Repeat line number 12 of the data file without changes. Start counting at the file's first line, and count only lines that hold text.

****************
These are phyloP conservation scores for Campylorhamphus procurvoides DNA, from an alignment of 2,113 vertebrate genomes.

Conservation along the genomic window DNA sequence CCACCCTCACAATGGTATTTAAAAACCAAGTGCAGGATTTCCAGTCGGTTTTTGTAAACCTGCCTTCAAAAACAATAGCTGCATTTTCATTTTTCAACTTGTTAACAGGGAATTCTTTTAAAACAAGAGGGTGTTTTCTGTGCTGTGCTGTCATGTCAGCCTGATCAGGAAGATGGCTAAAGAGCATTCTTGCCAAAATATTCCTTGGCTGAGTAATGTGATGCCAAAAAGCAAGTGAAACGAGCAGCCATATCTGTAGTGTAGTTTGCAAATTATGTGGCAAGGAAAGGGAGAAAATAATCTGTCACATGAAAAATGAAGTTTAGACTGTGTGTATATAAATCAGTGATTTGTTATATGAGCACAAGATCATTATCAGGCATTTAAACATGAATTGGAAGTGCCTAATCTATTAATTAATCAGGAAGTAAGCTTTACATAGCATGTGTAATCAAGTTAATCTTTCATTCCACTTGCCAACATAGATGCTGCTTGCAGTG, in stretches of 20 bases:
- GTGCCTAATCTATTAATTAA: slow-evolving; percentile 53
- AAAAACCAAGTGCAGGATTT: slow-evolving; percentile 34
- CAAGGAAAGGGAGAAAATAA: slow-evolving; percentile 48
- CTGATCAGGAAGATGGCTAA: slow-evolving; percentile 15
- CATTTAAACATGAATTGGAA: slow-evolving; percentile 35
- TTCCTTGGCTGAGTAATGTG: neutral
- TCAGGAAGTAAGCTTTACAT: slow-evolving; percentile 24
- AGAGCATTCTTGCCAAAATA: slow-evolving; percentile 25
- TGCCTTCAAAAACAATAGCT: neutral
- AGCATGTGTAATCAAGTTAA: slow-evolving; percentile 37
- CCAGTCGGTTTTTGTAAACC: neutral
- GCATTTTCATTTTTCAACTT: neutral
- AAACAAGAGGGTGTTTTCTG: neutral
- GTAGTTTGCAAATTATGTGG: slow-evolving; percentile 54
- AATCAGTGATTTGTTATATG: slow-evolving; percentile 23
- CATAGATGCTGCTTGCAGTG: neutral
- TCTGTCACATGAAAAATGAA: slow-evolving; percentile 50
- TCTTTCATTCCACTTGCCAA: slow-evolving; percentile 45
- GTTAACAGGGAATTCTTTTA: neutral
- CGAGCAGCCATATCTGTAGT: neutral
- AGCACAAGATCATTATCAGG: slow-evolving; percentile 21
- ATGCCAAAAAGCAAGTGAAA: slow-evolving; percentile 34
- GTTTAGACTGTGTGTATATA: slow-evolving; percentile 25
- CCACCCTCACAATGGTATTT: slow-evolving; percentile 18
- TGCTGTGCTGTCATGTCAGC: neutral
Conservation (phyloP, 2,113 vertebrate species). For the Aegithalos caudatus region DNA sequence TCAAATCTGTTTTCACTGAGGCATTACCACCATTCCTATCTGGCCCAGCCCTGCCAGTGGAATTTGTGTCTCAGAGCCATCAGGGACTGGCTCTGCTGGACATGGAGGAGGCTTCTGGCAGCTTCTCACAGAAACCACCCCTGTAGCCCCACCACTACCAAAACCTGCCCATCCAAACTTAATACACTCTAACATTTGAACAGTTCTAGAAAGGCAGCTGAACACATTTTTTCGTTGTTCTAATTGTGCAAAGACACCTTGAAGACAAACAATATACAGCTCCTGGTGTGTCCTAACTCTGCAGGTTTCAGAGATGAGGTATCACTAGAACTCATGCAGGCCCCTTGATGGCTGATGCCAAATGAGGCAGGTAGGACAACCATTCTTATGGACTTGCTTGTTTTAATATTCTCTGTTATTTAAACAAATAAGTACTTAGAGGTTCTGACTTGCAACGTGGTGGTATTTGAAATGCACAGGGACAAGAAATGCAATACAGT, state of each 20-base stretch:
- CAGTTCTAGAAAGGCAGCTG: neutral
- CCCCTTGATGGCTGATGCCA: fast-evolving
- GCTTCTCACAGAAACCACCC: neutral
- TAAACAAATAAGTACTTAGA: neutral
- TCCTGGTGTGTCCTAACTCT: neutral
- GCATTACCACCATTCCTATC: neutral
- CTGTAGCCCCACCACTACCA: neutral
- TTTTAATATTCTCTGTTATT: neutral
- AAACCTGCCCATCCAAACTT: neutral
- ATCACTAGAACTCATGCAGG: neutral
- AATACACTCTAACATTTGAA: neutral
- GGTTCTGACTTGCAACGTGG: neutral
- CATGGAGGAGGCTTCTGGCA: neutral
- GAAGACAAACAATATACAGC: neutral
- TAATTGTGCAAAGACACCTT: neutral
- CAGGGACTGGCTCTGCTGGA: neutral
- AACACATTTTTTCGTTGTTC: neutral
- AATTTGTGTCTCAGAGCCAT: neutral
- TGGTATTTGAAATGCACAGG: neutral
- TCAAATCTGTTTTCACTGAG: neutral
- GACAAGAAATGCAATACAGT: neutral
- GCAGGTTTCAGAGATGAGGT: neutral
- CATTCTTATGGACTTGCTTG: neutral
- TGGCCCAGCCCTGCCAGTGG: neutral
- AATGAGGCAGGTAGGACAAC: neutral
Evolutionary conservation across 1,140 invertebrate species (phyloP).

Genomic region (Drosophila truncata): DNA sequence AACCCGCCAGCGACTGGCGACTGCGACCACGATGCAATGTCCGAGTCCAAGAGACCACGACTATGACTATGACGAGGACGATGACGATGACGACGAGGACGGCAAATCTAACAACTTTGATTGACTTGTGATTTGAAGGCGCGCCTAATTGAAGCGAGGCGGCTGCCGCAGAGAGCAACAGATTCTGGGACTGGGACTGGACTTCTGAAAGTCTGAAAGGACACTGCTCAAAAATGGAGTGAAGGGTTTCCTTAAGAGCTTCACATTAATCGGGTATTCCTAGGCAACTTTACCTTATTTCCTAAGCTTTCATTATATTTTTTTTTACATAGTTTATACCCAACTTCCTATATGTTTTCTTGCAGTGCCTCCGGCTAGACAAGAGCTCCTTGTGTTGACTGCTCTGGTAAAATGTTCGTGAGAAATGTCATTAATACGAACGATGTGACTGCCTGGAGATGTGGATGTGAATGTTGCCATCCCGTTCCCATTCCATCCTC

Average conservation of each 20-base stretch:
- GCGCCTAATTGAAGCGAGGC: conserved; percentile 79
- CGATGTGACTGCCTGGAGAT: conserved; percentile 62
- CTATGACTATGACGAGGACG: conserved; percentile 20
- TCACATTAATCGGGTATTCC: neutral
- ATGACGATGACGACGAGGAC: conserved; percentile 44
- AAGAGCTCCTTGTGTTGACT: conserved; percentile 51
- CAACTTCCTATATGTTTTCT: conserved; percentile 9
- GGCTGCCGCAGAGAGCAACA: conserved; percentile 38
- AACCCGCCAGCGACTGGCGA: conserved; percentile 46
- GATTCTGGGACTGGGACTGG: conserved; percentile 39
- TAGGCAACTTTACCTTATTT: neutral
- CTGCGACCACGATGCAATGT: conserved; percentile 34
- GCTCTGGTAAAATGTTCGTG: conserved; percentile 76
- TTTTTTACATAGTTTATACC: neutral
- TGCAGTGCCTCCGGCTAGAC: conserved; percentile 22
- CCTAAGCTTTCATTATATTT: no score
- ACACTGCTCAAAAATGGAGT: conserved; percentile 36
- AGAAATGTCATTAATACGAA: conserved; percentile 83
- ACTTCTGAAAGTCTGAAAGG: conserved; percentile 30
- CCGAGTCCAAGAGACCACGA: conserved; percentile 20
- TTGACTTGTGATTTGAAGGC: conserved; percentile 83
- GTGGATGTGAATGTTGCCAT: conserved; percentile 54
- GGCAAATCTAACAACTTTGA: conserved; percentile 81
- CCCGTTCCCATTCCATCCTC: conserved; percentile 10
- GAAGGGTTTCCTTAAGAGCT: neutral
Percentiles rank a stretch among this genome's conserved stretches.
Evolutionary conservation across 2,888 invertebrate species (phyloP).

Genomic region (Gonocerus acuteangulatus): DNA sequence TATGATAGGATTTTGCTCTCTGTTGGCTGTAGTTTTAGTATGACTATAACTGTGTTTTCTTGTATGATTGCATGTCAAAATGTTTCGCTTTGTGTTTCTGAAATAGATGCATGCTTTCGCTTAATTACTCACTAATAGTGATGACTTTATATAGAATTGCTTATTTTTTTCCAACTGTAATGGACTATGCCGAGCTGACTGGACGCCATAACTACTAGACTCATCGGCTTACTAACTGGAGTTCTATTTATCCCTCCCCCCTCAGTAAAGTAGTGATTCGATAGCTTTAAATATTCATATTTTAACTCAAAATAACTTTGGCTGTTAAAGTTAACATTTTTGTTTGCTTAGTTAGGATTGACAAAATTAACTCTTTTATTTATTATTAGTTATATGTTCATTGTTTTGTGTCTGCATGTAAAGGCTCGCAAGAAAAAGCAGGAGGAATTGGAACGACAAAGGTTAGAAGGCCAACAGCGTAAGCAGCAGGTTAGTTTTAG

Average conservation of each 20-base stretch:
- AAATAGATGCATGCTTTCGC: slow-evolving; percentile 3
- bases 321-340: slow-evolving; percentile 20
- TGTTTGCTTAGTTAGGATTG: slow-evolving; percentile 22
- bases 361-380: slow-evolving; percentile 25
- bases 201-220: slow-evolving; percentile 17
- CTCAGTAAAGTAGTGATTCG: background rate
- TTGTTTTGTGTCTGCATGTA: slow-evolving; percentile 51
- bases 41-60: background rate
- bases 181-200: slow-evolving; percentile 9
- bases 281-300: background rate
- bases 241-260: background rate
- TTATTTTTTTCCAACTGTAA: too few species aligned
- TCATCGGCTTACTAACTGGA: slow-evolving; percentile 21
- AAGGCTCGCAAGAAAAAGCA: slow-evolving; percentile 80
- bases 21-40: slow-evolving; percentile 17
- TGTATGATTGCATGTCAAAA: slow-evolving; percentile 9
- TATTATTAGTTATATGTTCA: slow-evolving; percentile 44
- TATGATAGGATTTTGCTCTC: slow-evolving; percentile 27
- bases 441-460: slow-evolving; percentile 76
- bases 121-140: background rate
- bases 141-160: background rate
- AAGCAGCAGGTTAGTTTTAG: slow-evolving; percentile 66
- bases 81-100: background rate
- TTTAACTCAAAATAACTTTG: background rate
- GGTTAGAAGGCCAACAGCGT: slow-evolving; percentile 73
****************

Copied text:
- AGCATGTGTAATCAAGTTAA: slow-evolving; percentile 37